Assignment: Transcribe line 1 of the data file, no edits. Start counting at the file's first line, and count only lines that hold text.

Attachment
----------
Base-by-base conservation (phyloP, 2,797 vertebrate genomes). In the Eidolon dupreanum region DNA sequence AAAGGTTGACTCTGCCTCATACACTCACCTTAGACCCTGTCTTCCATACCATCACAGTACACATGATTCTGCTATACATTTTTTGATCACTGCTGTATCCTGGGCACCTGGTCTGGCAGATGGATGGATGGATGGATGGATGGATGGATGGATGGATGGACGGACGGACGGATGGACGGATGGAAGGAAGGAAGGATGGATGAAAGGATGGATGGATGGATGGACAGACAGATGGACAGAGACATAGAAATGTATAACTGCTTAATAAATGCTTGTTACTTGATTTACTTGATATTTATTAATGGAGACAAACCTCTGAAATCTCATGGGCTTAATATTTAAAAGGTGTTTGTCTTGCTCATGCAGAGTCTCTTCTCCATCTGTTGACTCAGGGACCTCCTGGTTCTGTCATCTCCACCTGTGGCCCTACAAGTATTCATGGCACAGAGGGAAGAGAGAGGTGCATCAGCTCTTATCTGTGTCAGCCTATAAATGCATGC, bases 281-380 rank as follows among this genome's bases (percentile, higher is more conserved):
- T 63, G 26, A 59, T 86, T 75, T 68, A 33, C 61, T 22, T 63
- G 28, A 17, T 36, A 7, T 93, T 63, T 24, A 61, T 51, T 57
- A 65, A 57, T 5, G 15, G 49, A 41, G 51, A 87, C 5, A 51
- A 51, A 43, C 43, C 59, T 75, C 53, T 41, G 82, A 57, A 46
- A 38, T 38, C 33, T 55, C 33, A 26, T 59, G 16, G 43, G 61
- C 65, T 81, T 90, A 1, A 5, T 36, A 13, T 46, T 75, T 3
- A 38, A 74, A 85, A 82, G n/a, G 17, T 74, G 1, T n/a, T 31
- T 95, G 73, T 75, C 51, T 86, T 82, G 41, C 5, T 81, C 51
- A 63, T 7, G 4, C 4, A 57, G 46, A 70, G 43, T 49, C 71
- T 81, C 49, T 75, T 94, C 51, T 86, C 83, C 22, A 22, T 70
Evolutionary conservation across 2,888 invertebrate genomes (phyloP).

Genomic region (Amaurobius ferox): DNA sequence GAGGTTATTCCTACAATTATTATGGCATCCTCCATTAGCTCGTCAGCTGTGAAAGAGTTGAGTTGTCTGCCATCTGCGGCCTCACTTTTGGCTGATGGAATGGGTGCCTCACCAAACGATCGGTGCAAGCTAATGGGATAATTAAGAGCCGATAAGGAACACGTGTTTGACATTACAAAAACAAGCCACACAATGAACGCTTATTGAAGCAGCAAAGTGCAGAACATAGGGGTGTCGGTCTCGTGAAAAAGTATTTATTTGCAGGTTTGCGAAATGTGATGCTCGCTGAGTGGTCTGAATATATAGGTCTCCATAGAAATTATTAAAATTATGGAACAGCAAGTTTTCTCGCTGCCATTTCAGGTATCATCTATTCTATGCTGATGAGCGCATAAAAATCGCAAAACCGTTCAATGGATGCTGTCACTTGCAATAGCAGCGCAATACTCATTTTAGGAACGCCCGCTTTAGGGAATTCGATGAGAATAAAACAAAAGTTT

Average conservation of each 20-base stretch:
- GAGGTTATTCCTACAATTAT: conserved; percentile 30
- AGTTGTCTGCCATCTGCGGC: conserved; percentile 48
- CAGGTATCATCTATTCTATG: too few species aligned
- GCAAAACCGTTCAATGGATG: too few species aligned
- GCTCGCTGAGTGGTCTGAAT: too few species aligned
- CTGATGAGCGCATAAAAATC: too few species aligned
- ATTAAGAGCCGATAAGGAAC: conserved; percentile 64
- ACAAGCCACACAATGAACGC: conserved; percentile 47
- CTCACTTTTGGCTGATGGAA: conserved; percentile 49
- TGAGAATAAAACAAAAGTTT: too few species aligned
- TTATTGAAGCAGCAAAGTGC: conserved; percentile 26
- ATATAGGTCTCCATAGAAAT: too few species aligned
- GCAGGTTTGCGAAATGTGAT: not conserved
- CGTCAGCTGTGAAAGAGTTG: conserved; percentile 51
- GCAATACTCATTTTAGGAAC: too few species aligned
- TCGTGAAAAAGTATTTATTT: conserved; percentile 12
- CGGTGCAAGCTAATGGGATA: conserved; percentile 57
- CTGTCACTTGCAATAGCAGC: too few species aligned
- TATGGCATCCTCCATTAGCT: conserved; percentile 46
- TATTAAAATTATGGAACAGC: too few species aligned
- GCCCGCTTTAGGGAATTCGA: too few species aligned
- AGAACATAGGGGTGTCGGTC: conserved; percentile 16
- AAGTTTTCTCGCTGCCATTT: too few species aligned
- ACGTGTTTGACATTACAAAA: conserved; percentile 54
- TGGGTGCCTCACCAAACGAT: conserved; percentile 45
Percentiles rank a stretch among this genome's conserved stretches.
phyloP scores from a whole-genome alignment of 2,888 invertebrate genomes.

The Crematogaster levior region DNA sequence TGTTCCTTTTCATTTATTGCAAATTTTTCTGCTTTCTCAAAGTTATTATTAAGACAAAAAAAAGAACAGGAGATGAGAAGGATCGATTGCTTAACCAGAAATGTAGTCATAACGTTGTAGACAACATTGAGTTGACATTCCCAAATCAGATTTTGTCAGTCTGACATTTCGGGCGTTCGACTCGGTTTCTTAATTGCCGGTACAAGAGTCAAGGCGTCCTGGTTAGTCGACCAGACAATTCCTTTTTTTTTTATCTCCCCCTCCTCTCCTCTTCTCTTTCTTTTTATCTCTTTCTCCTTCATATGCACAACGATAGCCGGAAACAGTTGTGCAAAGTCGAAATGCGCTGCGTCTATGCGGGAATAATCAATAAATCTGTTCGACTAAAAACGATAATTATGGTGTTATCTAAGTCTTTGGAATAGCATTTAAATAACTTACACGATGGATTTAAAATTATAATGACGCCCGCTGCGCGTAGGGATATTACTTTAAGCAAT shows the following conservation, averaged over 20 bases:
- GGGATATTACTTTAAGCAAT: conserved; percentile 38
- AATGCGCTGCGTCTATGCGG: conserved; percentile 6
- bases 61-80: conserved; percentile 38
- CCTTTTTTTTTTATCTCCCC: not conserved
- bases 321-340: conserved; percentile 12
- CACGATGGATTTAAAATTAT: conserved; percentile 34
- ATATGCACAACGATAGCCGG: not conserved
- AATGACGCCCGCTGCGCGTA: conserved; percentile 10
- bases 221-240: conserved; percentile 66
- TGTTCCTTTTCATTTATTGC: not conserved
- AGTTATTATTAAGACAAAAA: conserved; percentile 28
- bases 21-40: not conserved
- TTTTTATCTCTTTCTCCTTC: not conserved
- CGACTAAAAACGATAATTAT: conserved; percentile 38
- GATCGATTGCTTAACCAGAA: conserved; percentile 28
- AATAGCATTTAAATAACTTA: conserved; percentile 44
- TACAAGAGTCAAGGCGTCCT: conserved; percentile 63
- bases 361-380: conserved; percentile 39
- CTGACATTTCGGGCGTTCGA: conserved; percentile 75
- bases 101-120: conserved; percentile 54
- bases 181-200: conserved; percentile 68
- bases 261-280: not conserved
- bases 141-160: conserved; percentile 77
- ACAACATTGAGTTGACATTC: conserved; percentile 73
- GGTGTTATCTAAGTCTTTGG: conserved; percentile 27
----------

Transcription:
Base-by-base conservation (phyloP, 2,797 vertebrate genomes). In the Eidolon dupreanum region DNA sequence AAAGGTTGACTCTGCCTCATACACTCACCTTAGACCCTGTCTTCCATACCATCACAGTACACATGATTCTGCTATACATTTTTTGATCACTGCTGTATCCTGGGCACCTGGTCTGGCAGATGGATGGATGGATGGATGGATGGATGGATGGATGGATGGACGGACGGACGGATGGACGGATGGAAGGAAGGAAGGATGGATGAAAGGATGGATGGATGGATGGACAGACAGATGGACAGAGACATAGAAATGTATAACTGCTTAATAAATGCTTGTTACTTGATTTACTTGATATTTATTAATGGAGACAAACCTCTGAAATCTCATGGGCTTAATATTTAAAAGGTGTTTGTCTTGCTCATGCAGAGTCTCTTCTCCATCTGTTGACTCAGGGACCTCCTGGTTCTGTCATCTCCACCTGTGGCCCTACAAGTATTCATGGCACAGAGGGAAGAGAGAGGTGCATCAGCTCTTATCTGTGTCAGCCTATAAATGCATGC, bases 281-380 rank as follows among this genome's bases (percentile, higher is more conserved):